“The Front Runner” is directed by Jason Reitman, an Oscar-nominated film maker with such credits as “Juno” and “Up in the Air.”

It is based on the book by journalist Matt Bai called “All the Truth is Out: The week politics went tabloid.” Bai worked with former White House speechwriter Jay Carson and Reitman on the script.

The book wasn’t kind to me or the Herald. In one passage Bai refers to me as a descendant of Puritans, which, though true, seemed to imply that this rendered me sympathetic to witch hunting. And the fact that nobody involved in making the film had contacted Savage, McGee or me left me little hope the film would be different.

So it was to my surprise that Reitman recently arranged for me to see a pre-release screening and asked to meet me afterward. On the appointed day, there I was in a 400-seat theater — alone — watching a character bearing my name as he engaged in activities that only occasionally aligned with the history I had lived.

It was, quite literally, an out-of-body experience.

Not only did I bear little resemblance to my screen persona, Jim McGee and Jim Savage became a composite conveniently named — Jim. Our photographer, a true pro named Brian Smith, on screen became a bumbling paparazzo.

More bizarre was a character named “E.J.” in the film, who was a composite of New York Times reporter E.J. Dionne and Washington Post reporter Paul Taylor.

“E.J.” is a young, idealistic, emotionally fragile Post reporter apparently created to be everything admirable that my character was not.

His role was to admire Hart, despise me and protest being assigned to follow the Miami Herald’s story.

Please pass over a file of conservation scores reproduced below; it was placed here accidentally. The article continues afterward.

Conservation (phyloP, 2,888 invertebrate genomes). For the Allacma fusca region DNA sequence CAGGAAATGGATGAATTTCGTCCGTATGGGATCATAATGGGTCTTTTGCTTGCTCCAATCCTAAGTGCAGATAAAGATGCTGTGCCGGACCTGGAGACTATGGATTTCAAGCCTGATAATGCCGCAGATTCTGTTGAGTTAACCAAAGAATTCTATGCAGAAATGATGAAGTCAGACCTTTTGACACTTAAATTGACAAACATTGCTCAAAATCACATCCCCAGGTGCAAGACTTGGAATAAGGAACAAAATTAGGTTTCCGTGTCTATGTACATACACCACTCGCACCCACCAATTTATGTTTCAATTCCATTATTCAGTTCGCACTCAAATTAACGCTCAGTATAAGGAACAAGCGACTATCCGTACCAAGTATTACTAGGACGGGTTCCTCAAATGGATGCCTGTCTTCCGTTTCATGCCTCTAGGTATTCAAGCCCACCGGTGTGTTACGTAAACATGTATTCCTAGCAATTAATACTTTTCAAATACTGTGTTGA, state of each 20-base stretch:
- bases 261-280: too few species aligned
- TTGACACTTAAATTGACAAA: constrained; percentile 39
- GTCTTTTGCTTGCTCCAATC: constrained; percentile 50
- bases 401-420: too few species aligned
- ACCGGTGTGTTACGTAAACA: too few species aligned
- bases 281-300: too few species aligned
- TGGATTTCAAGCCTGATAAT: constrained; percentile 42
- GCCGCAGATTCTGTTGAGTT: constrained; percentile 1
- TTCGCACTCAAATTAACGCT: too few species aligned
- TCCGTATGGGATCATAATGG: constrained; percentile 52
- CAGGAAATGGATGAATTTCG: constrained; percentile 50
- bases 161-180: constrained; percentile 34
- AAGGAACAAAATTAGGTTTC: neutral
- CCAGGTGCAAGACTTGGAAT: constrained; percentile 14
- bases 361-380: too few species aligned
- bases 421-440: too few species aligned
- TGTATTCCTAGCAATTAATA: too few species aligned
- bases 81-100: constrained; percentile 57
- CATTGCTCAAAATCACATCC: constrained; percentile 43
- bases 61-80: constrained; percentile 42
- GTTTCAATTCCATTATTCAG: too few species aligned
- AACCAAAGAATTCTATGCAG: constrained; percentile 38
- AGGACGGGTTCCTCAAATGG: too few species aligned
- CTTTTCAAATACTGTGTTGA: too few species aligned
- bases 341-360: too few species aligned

The film’s account also stumbles on several facts.

I certainly didn’t rudely hang up on the female source who tipped me off to Hart’s dalliance.

Had I hung up I wouldn’t have learned from her that Rice planned to fly secretly to Washington, D.C., that weekend to spend it with Hart.

The film also perpetuates the falsehood that our decision to follow up on the tip was triggered by Hart’s oft-quoted response to womanizing allegations.

When Times reporter Dionne asked the womanizing question for a magazine article, Hart’s pithy reply was to invite him to, “Follow me, you’ll be bored.” That quote, written by Dionne in The New York Times, played no role in our decision to go to Washington, D.C., to verify the tip. Indeed, Hart had told me essentially the same thing, though in less memorable words, weeks before.

Perhaps I am quibbling.

I realize Hollywood doesn’t treat historical events as a documentary film must. Reitman clearly didn’t set out to make a variation of “All the President’s Men” or “The Post.” I also understand that events evolving over days or weeks must be compressed to fit a feature film’s two-hour limit. I can even understand the need for composite characters.